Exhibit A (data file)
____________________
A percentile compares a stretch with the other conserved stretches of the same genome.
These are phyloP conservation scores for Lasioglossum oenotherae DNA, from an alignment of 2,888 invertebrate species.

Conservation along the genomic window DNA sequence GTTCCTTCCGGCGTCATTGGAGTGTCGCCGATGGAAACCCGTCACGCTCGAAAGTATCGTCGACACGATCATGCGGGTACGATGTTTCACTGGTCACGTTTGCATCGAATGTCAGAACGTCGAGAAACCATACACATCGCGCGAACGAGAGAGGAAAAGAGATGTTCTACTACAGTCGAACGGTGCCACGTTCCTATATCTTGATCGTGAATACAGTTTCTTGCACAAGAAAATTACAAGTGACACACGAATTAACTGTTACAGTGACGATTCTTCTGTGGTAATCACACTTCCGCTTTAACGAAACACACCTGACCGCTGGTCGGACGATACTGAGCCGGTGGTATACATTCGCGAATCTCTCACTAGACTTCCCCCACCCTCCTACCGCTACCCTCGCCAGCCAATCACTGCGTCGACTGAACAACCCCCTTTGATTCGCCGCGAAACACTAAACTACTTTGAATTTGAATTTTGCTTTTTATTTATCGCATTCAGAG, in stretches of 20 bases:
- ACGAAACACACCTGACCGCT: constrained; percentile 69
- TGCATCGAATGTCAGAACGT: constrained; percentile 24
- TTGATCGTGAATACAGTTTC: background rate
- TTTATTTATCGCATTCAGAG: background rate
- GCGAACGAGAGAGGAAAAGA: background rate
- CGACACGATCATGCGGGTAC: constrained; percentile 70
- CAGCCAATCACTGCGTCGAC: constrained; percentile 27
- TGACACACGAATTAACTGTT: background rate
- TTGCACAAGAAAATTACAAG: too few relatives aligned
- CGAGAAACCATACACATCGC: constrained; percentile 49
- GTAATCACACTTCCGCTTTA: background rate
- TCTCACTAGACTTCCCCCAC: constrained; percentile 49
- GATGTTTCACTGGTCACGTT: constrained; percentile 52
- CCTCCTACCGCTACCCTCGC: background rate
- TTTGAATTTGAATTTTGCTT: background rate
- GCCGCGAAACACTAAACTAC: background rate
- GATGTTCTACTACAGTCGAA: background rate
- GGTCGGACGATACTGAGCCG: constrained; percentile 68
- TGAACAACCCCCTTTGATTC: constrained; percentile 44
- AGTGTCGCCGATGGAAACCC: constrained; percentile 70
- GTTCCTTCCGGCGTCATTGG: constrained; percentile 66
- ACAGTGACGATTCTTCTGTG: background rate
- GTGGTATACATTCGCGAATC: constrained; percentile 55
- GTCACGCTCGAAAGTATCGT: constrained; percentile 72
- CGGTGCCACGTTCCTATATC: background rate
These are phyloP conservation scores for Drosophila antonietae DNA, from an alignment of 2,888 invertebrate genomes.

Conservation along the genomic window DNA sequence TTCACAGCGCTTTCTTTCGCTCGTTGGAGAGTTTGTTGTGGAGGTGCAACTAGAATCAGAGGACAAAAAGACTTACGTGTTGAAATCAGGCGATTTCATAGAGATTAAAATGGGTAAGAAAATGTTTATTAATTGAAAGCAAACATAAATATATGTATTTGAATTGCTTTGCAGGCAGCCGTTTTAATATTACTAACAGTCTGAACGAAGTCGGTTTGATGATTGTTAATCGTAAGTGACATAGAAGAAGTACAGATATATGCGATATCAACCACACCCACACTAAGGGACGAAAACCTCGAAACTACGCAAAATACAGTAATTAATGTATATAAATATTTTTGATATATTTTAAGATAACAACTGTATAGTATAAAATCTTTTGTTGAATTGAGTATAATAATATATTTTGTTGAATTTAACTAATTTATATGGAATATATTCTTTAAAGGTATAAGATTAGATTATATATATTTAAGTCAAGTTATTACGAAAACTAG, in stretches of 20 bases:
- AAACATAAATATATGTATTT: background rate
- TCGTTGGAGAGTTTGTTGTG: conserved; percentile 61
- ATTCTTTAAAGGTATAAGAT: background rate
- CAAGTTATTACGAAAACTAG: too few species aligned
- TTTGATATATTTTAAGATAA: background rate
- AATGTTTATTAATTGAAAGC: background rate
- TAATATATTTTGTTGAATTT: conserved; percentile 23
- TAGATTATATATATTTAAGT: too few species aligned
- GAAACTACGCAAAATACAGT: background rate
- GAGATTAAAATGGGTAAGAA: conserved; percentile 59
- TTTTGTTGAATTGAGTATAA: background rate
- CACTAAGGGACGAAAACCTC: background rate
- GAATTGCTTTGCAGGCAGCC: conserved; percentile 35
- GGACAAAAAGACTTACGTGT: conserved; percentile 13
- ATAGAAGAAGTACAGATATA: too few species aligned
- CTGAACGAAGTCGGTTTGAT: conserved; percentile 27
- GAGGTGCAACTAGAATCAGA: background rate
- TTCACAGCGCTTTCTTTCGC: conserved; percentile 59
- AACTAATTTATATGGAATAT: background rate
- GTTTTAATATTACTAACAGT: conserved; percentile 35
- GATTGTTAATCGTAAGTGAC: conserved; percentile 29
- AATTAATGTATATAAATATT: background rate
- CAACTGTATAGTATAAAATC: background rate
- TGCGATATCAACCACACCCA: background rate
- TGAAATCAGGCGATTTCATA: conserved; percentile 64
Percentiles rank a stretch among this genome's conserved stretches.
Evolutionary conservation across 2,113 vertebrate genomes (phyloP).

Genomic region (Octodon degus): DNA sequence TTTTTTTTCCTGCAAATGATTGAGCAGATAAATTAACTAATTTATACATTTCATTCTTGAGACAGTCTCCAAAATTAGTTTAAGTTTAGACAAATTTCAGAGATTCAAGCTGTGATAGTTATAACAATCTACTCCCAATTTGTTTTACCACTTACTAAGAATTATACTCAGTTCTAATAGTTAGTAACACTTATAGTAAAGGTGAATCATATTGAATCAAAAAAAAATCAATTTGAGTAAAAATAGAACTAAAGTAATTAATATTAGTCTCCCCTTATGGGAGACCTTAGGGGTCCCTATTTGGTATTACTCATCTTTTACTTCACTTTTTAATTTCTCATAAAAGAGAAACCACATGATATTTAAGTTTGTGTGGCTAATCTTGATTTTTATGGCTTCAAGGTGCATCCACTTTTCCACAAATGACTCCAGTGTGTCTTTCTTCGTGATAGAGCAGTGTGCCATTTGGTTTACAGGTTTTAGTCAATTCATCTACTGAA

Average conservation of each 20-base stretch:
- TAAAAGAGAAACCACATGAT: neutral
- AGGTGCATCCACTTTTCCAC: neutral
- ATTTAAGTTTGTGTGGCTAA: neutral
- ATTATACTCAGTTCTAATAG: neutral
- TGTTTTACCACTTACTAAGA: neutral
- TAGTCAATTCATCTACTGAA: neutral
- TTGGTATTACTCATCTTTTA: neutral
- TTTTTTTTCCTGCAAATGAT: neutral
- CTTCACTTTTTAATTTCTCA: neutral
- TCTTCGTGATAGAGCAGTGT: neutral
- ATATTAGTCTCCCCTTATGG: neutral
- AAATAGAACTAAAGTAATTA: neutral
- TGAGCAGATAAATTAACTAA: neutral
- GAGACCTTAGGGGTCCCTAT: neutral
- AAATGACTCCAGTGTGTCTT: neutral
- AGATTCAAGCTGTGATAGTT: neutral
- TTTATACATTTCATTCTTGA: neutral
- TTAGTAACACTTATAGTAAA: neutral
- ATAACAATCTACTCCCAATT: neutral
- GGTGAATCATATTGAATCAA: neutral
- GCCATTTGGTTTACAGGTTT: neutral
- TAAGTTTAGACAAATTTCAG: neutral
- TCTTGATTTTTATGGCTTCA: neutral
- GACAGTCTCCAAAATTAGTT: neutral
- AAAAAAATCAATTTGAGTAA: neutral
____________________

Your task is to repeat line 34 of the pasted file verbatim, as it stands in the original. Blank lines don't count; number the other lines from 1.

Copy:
- CAAGTTATTACGAAAACTAG: too few species aligned